Directed by Steven Spielberg, the film has a way of making us question whom we should vilify as an enemy and the character of those we call friends or allies. Should rules be kept for rules’ sake or are they the means to an end to a better, more ideal life where common sense must prevail? Is the letter of the law greater than the spirit of the law, or vice versa? No matter how you phrase is, there is simply no way to watch Bridge of Spies and not ask that question.
Tom Hanks owns his role. Everything, from the things his character says to the way in which he interacts with his children and IRS agents alike bear testimony to Hanks’ skill and Spielberg’s wit. Hanks made the movie what it is, but not by himself. In the movie, Donovan is just an ordinary guy. He has a loving family. He enjoys every little aspect of what it means to be alive. He respects all people, even those esteemed to be beneath the dignity of human beings (as communists were in cold-war 1950s America). But Donovan is also extremely smart, and as he appeals to reason, people listen when he speaks since his ego takes a back seat to prudence.
When he is thrown the unwanted task of defending Abel, he tries to dodge it, but when he finds that he cannot, he owns up and gives it his best. It is then that everyone around him, from family to strangers to co-workers, stare him down in disgust. None of the frustration from any of that is passed along to Abel. He manages to develop a strong rapport with this spy everyone hates. Abel, who is played with the finest of understated passion by Mark Rylance (The Other Boleyn Girl), lets his character’s hopeless situation out by resigning to do the one thing he can do—sit and wait for sentencing. The two men study each other, but all they see and know for sure is that they are both being genuine by being who they are and what life carved them out to be.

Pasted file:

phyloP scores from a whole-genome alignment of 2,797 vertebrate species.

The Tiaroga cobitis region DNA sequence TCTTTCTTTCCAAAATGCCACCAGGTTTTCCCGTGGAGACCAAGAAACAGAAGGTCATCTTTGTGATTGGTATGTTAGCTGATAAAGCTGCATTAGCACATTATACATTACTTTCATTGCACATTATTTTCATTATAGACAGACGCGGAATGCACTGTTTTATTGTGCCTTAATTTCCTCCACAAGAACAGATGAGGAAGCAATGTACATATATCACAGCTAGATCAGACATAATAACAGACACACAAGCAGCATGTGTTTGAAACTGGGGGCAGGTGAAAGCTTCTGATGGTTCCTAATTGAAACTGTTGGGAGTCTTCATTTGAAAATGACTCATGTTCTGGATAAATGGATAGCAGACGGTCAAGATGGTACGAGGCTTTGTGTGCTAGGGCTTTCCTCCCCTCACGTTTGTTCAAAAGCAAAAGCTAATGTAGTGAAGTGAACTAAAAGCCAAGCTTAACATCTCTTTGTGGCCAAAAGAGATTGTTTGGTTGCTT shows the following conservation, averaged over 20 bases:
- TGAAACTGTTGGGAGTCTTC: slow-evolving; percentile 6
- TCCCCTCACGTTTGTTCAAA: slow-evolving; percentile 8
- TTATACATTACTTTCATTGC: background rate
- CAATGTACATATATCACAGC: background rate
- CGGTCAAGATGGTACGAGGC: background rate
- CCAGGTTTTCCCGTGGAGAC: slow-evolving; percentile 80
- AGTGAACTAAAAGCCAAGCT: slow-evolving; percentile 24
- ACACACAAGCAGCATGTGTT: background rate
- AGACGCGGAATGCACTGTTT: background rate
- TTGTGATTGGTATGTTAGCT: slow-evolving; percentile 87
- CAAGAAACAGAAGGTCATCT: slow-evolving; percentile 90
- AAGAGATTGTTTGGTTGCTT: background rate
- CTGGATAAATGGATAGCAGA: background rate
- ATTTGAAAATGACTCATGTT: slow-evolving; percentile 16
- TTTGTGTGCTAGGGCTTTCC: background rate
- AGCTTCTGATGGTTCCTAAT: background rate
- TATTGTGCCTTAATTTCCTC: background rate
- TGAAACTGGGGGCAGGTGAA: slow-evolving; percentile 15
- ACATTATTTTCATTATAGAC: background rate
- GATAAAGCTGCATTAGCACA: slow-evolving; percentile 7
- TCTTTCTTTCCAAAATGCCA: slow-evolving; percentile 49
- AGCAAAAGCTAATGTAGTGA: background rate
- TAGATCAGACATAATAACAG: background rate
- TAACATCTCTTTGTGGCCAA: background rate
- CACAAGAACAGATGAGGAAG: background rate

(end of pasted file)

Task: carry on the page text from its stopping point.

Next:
When an American soldier is capture, the CIA steps in and asks Donovan to negotiate a prisoner exchange for Abel in Berlin. There is just one problem with that: Donovan must go to East Germany and make the exchange as a private citizen, without any government support whatsoever. He has no experience in such endeavors, but he has several things going for him—his intelligence and his strong sense of genuineness.
Of course, things only get worse when he arrives. Another American student complicates the exchange. The tensions, along with the stakes for two counties, keep rising. And that is what – together with the remarkable craft of the movie as a whole – makes it such a superb viewing experience (a few poor supporting characterizations notwithstanding).
There is some fabrication here and there for effect, but most of it stays right in line with the real account. In terms of recreating the time period, things are likewise excellent. Fears of a nuclear holocaust, scared young servicemen preparing to take covert missions…it’s all in the mix of what makes Bridge of Spies such a spectacular time at the movies.
Release: Oct. 16, 2015
Runtime: 135 minutes
Director: Steven Spielberg
Starring: Tom Hanks, Mark Rylance, Alan Alda